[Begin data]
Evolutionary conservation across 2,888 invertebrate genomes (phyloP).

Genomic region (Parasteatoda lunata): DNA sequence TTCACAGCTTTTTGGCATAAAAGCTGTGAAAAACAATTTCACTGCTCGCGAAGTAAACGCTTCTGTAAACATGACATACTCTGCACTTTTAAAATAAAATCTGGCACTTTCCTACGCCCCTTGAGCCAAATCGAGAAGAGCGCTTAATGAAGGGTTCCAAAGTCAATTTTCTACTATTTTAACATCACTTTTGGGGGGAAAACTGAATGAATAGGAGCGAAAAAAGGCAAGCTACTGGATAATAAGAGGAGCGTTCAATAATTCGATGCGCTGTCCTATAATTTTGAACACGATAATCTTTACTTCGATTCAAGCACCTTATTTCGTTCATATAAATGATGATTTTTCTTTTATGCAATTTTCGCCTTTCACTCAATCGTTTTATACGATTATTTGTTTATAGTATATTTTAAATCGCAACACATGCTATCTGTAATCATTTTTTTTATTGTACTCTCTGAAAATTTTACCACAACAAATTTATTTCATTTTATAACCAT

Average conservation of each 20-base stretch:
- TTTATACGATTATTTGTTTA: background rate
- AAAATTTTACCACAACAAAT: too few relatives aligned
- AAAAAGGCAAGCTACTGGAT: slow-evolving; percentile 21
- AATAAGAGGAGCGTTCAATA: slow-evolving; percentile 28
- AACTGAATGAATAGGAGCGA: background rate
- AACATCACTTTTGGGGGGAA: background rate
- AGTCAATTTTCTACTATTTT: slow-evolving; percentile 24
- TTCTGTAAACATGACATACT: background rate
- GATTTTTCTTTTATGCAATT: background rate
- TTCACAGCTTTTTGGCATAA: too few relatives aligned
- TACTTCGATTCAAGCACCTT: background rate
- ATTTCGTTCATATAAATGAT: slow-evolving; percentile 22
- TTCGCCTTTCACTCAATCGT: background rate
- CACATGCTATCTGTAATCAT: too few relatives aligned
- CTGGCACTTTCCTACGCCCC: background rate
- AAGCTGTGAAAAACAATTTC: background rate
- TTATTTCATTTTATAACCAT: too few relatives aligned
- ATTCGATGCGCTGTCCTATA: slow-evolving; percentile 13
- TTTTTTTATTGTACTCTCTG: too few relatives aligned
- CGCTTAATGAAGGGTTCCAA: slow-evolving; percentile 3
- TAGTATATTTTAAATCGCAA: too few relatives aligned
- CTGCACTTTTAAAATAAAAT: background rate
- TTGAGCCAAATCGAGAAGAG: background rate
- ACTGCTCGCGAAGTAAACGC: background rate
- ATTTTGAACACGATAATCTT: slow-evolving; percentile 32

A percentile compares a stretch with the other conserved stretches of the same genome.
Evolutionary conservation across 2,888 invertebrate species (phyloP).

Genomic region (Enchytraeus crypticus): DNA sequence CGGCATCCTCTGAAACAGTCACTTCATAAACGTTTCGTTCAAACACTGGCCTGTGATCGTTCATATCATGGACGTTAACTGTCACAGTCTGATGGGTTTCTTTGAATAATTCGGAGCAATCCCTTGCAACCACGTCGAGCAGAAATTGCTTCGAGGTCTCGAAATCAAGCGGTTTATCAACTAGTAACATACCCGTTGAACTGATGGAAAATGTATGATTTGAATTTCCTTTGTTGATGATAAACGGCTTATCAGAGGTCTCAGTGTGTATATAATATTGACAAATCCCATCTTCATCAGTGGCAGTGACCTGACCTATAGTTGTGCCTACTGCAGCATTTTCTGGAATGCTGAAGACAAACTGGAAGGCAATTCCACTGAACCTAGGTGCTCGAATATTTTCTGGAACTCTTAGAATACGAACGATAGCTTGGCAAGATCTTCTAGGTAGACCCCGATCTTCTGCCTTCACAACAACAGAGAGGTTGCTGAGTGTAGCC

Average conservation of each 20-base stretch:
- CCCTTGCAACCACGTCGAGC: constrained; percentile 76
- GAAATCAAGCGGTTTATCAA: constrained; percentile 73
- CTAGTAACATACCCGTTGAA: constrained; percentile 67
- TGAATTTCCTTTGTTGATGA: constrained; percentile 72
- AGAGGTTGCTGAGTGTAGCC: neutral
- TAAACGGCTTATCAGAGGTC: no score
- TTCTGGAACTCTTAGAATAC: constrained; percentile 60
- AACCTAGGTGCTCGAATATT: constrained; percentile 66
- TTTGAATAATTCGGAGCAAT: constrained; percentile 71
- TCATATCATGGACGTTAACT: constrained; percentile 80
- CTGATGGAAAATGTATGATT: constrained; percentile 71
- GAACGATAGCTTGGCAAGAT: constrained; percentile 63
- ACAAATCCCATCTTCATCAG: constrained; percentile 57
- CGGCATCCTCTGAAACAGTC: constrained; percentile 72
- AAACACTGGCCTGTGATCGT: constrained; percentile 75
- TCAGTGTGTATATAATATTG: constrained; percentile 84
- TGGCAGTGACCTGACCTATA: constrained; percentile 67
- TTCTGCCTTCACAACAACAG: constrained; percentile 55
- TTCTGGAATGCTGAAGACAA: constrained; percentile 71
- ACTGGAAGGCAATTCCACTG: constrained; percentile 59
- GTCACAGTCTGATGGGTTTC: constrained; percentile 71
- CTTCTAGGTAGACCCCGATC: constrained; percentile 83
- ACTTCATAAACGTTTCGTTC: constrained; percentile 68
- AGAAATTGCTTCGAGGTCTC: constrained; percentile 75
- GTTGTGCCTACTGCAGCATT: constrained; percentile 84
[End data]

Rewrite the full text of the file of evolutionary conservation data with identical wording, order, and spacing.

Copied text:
Evolutionary conservation across 2,888 invertebrate genomes (phyloP).

Genomic region (Parasteatoda lunata): DNA sequence TTCACAGCTTTTTGGCATAAAAGCTGTGAAAAACAATTTCACTGCTCGCGAAGTAAACGCTTCTGTAAACATGACATACTCTGCACTTTTAAAATAAAATCTGGCACTTTCCTACGCCCCTTGAGCCAAATCGAGAAGAGCGCTTAATGAAGGGTTCCAAAGTCAATTTTCTACTATTTTAACATCACTTTTGGGGGGAAAACTGAATGAATAGGAGCGAAAAAAGGCAAGCTACTGGATAATAAGAGGAGCGTTCAATAATTCGATGCGCTGTCCTATAATTTTGAACACGATAATCTTTACTTCGATTCAAGCACCTTATTTCGTTCATATAAATGATGATTTTTCTTTTATGCAATTTTCGCCTTTCACTCAATCGTTTTATACGATTATTTGTTTATAGTATATTTTAAATCGCAACACATGCTATCTGTAATCATTTTTTTTATTGTACTCTCTGAAAATTTTACCACAACAAATTTATTTCATTTTATAACCAT

Average conservation of each 20-base stretch:
- TTTATACGATTATTTGTTTA: background rate
- AAAATTTTACCACAACAAAT: too few relatives aligned
- AAAAAGGCAAGCTACTGGAT: slow-evolving; percentile 21
- AATAAGAGGAGCGTTCAATA: slow-evolving; percentile 28
- AACTGAATGAATAGGAGCGA: background rate
- AACATCACTTTTGGGGGGAA: background rate
- AGTCAATTTTCTACTATTTT: slow-evolving; percentile 24
- TTCTGTAAACATGACATACT: background rate
- GATTTTTCTTTTATGCAATT: background rate
- TTCACAGCTTTTTGGCATAA: too few relatives aligned
- TACTTCGATTCAAGCACCTT: background rate
- ATTTCGTTCATATAAATGAT: slow-evolving; percentile 22
- TTCGCCTTTCACTCAATCGT: background rate
- CACATGCTATCTGTAATCAT: too few relatives aligned
- CTGGCACTTTCCTACGCCCC: background rate
- AAGCTGTGAAAAACAATTTC: background rate
- TTATTTCATTTTATAACCAT: too few relatives aligned
- ATTCGATGCGCTGTCCTATA: slow-evolving; percentile 13
- TTTTTTTATTGTACTCTCTG: too few relatives aligned
- CGCTTAATGAAGGGTTCCAA: slow-evolving; percentile 3
- TAGTATATTTTAAATCGCAA: too few relatives aligned
- CTGCACTTTTAAAATAAAAT: background rate
- TTGAGCCAAATCGAGAAGAG: background rate
- ACTGCTCGCGAAGTAAACGC: background rate
- ATTTTGAACACGATAATCTT: slow-evolving; percentile 32

A percentile compares a stretch with the other conserved stretches of the same genome.
Evolutionary conservation across 2,888 invertebrate species (phyloP).

Genomic region (Enchytraeus crypticus): DNA sequence CGGCATCCTCTGAAACAGTCACTTCATAAACGTTTCGTTCAAACACTGGCCTGTGATCGTTCATATCATGGACGTTAACTGTCACAGTCTGATGGGTTTCTTTGAATAATTCGGAGCAATCCCTTGCAACCACGTCGAGCAGAAATTGCTTCGAGGTCTCGAAATCAAGCGGTTTATCAACTAGTAACATACCCGTTGAACTGATGGAAAATGTATGATTTGAATTTCCTTTGTTGATGATAAACGGCTTATCAGAGGTCTCAGTGTGTATATAATATTGACAAATCCCATCTTCATCAGTGGCAGTGACCTGACCTATAGTTGTGCCTACTGCAGCATTTTCTGGAATGCTGAAGACAAACTGGAAGGCAATTCCACTGAACCTAGGTGCTCGAATATTTTCTGGAACTCTTAGAATACGAACGATAGCTTGGCAAGATCTTCTAGGTAGACCCCGATCTTCTGCCTTCACAACAACAGAGAGGTTGCTGAGTGTAGCC

Average conservation of each 20-base stretch:
- CCCTTGCAACCACGTCGAGC: constrained; percentile 76
- GAAATCAAGCGGTTTATCAA: constrained; percentile 73
- CTAGTAACATACCCGTTGAA: constrained; percentile 67
- TGAATTTCCTTTGTTGATGA: constrained; percentile 72
- AGAGGTTGCTGAGTGTAGCC: neutral
- TAAACGGCTTATCAGAGGTC: no score
- TTCTGGAACTCTTAGAATAC: constrained; percentile 60
- AACCTAGGTGCTCGAATATT: constrained; percentile 66
- TTTGAATAATTCGGAGCAAT: constrained; percentile 71
- TCATATCATGGACGTTAACT: constrained; percentile 80
- CTGATGGAAAATGTATGATT: constrained; percentile 71
- GAACGATAGCTTGGCAAGAT: constrained; percentile 63
- ACAAATCCCATCTTCATCAG: constrained; percentile 57
- CGGCATCCTCTGAAACAGTC: constrained; percentile 72
- AAACACTGGCCTGTGATCGT: constrained; percentile 75
- TCAGTGTGTATATAATATTG: constrained; percentile 84
- TGGCAGTGACCTGACCTATA: constrained; percentile 67
- TTCTGCCTTCACAACAACAG: constrained; percentile 55
- TTCTGGAATGCTGAAGACAA: constrained; percentile 71
- ACTGGAAGGCAATTCCACTG: constrained; percentile 59
- GTCACAGTCTGATGGGTTTC: constrained; percentile 71
- CTTCTAGGTAGACCCCGATC: constrained; percentile 83
- ACTTCATAAACGTTTCGTTC: constrained; percentile 68
- AGAAATTGCTTCGAGGTCTC: constrained; percentile 75
- GTTGTGCCTACTGCAGCATT: constrained; percentile 84